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Title: High Purity Cellulose for Low-Cost Nanocellulose and Biofuel Production

Abstract

This project addressed the major challenge of fractionating lignocellulosic biomass into its main components to generate large quantities of nanocellulose in a more energy efficient and cost-effective manner. The overarching objective was to manufacture nanocellulose at a lower unit production cost and make it widely available for numerous emerging market applications. To achieve this goal, we used a solvent-based biomass conversion technology to fractionate lignocellusic biomass into a solid stream of high purity cellulose, used to produce the nanocellulose, and a liquid stream of soluble hemicellulose and lignin, used to produce furfural and technical lignin. By maximizing the conversion of biomass into high value products we decreased the overall cost of each product. We also demonstrated that the high purity cellulose can be converted into glucose enzymatically to be used as feedstock for cellulosic ethanol production. The co-production of high value chemicals, such as, nanocellulose, lignin and furfural, considerably decreased the minimum selling price of cellulosic ethanol. In phase I, we fractionated three different biomass types, corn stover, white bitch and spruce to produce high purity cellulose with a low degree of polymerization and a liquid stream of soluble hemicellulose and lignin (>85% extraction). We characterized the cellulose and producedmore » nanocellulose in a lab-scale cellulose nanofibril production set-up. Upon initial results, the work focused on white birch which gave the best technical performance. We measured the electrical power consumption for various white birch samples and compared them with a bleached softwood Kraft as a control. Finally, we performed a technoeconomic analysis to analyze how the co-production of nanocellulose, furfural and lignin helps to decrease the cost of cellulosic ethanol.« less

Authors:
 [1];  [1];  [2]
  1. Glucan Biorenewables LLC, Madison, WI (United States)
  2. Univ. of Mainz (Germany). Inst. for Atmospheric Physics
Publication Date:
Research Org.:
Glucan Biorenewables LLC, Madison, WI (United States)
Sponsoring Org.:
USDOE Office of Science (SC)
OSTI Identifier:
1439090
Report Number(s):
GB-SC0017939
DOE Contract Number:  
SC0017939
Type / Phase:
STTR (Phase I)
Resource Type:
Technical Report
Country of Publication:
United States
Language:
English
Subject:
09 BIOMASS FUELS; Nanocellulose, cellulose, refining, furfural; technical lignin

Citation Formats

Martin Alonso, David, Fornero, Jeff, and Schwartz, Thomas. High Purity Cellulose for Low-Cost Nanocellulose and Biofuel Production. United States: N. p., 2018. Web.
Martin Alonso, David, Fornero, Jeff, & Schwartz, Thomas. High Purity Cellulose for Low-Cost Nanocellulose and Biofuel Production. United States.
Martin Alonso, David, Fornero, Jeff, and Schwartz, Thomas. Fri . "High Purity Cellulose for Low-Cost Nanocellulose and Biofuel Production". United States.
@article{osti_1439090,
title = {High Purity Cellulose for Low-Cost Nanocellulose and Biofuel Production},
author = {Martin Alonso, David and Fornero, Jeff and Schwartz, Thomas},
abstractNote = {This project addressed the major challenge of fractionating lignocellulosic biomass into its main components to generate large quantities of nanocellulose in a more energy efficient and cost-effective manner. The overarching objective was to manufacture nanocellulose at a lower unit production cost and make it widely available for numerous emerging market applications. To achieve this goal, we used a solvent-based biomass conversion technology to fractionate lignocellusic biomass into a solid stream of high purity cellulose, used to produce the nanocellulose, and a liquid stream of soluble hemicellulose and lignin, used to produce furfural and technical lignin. By maximizing the conversion of biomass into high value products we decreased the overall cost of each product. We also demonstrated that the high purity cellulose can be converted into glucose enzymatically to be used as feedstock for cellulosic ethanol production. The co-production of high value chemicals, such as, nanocellulose, lignin and furfural, considerably decreased the minimum selling price of cellulosic ethanol. In phase I, we fractionated three different biomass types, corn stover, white bitch and spruce to produce high purity cellulose with a low degree of polymerization and a liquid stream of soluble hemicellulose and lignin (>85% extraction). We characterized the cellulose and produced nanocellulose in a lab-scale cellulose nanofibril production set-up. Upon initial results, the work focused on white birch which gave the best technical performance. We measured the electrical power consumption for various white birch samples and compared them with a bleached softwood Kraft as a control. Finally, we performed a technoeconomic analysis to analyze how the co-production of nanocellulose, furfural and lignin helps to decrease the cost of cellulosic ethanol.},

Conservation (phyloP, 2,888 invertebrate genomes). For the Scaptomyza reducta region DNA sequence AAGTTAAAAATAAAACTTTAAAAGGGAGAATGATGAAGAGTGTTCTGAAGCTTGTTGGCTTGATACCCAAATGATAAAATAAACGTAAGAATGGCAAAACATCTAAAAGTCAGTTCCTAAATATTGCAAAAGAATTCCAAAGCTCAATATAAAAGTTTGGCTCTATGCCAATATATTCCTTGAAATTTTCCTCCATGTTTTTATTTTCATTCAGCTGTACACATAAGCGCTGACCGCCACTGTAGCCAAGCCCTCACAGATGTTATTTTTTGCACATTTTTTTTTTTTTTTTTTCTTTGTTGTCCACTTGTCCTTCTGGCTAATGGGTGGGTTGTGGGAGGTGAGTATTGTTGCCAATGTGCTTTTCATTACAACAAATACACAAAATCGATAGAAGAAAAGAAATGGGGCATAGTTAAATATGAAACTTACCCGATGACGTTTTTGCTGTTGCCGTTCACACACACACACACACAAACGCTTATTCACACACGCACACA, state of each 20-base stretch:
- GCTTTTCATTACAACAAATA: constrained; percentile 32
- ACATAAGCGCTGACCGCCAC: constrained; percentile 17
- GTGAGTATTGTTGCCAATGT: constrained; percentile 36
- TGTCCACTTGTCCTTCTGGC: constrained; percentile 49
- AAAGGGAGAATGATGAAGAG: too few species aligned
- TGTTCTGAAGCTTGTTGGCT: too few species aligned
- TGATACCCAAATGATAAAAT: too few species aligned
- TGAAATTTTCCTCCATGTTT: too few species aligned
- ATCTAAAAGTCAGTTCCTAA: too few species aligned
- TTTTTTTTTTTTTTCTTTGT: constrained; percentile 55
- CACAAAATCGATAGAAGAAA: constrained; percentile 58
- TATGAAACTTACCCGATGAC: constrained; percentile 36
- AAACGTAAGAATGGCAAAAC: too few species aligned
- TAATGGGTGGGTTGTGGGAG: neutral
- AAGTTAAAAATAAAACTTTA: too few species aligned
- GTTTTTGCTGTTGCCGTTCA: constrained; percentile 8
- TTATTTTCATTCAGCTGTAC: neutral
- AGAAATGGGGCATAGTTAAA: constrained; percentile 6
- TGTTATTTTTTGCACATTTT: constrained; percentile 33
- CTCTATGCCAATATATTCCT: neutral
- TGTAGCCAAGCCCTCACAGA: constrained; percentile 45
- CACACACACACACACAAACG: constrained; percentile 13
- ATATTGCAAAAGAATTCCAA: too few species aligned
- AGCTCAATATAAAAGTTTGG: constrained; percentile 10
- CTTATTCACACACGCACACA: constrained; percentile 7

doi = {},
journal = {},
number = ,
volume = ,
place = {United States},
year = {2018},
month = {5}
}

Technical Report:
This technical report may be released as soon as May 25, 2022
Other availability
Please see Document Availability for additional information on obtaining the full-text document. Library patrons may search WorldCat to identify libraries that may hold this item. Keep in mind that many technical reports are not cataloged in WorldCat.

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